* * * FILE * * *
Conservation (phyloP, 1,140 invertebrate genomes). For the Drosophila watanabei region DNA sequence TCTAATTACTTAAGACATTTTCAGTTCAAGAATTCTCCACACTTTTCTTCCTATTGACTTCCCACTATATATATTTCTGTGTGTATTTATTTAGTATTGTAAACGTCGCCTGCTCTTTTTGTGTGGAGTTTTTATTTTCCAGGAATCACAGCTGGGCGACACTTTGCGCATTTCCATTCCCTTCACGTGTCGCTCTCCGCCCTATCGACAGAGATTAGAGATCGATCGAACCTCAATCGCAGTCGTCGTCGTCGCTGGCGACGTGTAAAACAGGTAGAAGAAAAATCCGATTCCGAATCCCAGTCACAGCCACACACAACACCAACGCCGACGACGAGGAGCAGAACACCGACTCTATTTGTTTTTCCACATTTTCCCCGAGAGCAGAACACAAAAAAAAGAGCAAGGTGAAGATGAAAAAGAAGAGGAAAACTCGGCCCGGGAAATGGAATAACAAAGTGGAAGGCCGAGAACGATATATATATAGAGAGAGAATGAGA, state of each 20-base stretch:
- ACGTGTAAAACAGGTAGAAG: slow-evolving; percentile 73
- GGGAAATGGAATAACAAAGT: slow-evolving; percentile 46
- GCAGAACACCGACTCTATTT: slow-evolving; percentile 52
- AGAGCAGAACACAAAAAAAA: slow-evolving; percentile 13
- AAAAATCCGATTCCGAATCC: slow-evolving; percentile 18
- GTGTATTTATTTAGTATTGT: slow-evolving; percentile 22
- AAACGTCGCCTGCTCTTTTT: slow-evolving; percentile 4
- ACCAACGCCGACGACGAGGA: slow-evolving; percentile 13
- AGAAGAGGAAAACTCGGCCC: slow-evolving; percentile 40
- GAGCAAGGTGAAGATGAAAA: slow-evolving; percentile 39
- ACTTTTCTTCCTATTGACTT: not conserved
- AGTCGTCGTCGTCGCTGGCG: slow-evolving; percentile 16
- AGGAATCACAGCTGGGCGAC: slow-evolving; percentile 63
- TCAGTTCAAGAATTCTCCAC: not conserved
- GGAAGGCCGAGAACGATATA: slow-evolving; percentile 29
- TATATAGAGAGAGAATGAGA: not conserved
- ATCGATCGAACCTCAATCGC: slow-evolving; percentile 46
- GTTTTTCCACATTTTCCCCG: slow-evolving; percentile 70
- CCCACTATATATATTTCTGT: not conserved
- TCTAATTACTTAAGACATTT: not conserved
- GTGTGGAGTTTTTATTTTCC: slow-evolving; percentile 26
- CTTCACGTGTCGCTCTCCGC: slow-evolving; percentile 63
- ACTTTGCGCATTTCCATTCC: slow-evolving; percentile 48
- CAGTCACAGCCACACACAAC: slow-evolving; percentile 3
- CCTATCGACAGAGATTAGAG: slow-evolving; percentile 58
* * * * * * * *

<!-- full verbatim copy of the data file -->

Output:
Conservation (phyloP, 1,140 invertebrate genomes). For the Drosophila watanabei region DNA sequence TCTAATTACTTAAGACATTTTCAGTTCAAGAATTCTCCACACTTTTCTTCCTATTGACTTCCCACTATATATATTTCTGTGTGTATTTATTTAGTATTGTAAACGTCGCCTGCTCTTTTTGTGTGGAGTTTTTATTTTCCAGGAATCACAGCTGGGCGACACTTTGCGCATTTCCATTCCCTTCACGTGTCGCTCTCCGCCCTATCGACAGAGATTAGAGATCGATCGAACCTCAATCGCAGTCGTCGTCGTCGCTGGCGACGTGTAAAACAGGTAGAAGAAAAATCCGATTCCGAATCCCAGTCACAGCCACACACAACACCAACGCCGACGACGAGGAGCAGAACACCGACTCTATTTGTTTTTCCACATTTTCCCCGAGAGCAGAACACAAAAAAAAGAGCAAGGTGAAGATGAAAAAGAAGAGGAAAACTCGGCCCGGGAAATGGAATAACAAAGTGGAAGGCCGAGAACGATATATATATAGAGAGAGAATGAGA, state of each 20-base stretch:
- ACGTGTAAAACAGGTAGAAG: slow-evolving; percentile 73
- GGGAAATGGAATAACAAAGT: slow-evolving; percentile 46
- GCAGAACACCGACTCTATTT: slow-evolving; percentile 52
- AGAGCAGAACACAAAAAAAA: slow-evolving; percentile 13
- AAAAATCCGATTCCGAATCC: slow-evolving; percentile 18
- GTGTATTTATTTAGTATTGT: slow-evolving; percentile 22
- AAACGTCGCCTGCTCTTTTT: slow-evolving; percentile 4
- ACCAACGCCGACGACGAGGA: slow-evolving; percentile 13
- AGAAGAGGAAAACTCGGCCC: slow-evolving; percentile 40
- GAGCAAGGTGAAGATGAAAA: slow-evolving; percentile 39
- ACTTTTCTTCCTATTGACTT: not conserved
- AGTCGTCGTCGTCGCTGGCG: slow-evolving; percentile 16
- AGGAATCACAGCTGGGCGAC: slow-evolving; percentile 63
- TCAGTTCAAGAATTCTCCAC: not conserved
- GGAAGGCCGAGAACGATATA: slow-evolving; percentile 29
- TATATAGAGAGAGAATGAGA: not conserved
- ATCGATCGAACCTCAATCGC: slow-evolving; percentile 46
- GTTTTTCCACATTTTCCCCG: slow-evolving; percentile 70
- CCCACTATATATATTTCTGT: not conserved
- TCTAATTACTTAAGACATTT: not conserved
- GTGTGGAGTTTTTATTTTCC: slow-evolving; percentile 26
- CTTCACGTGTCGCTCTCCGC: slow-evolving; percentile 63
- ACTTTGCGCATTTCCATTCC: slow-evolving; percentile 48
- CAGTCACAGCCACACACAAC: slow-evolving; percentile 3
- CCTATCGACAGAGATTAGAG: slow-evolving; percentile 58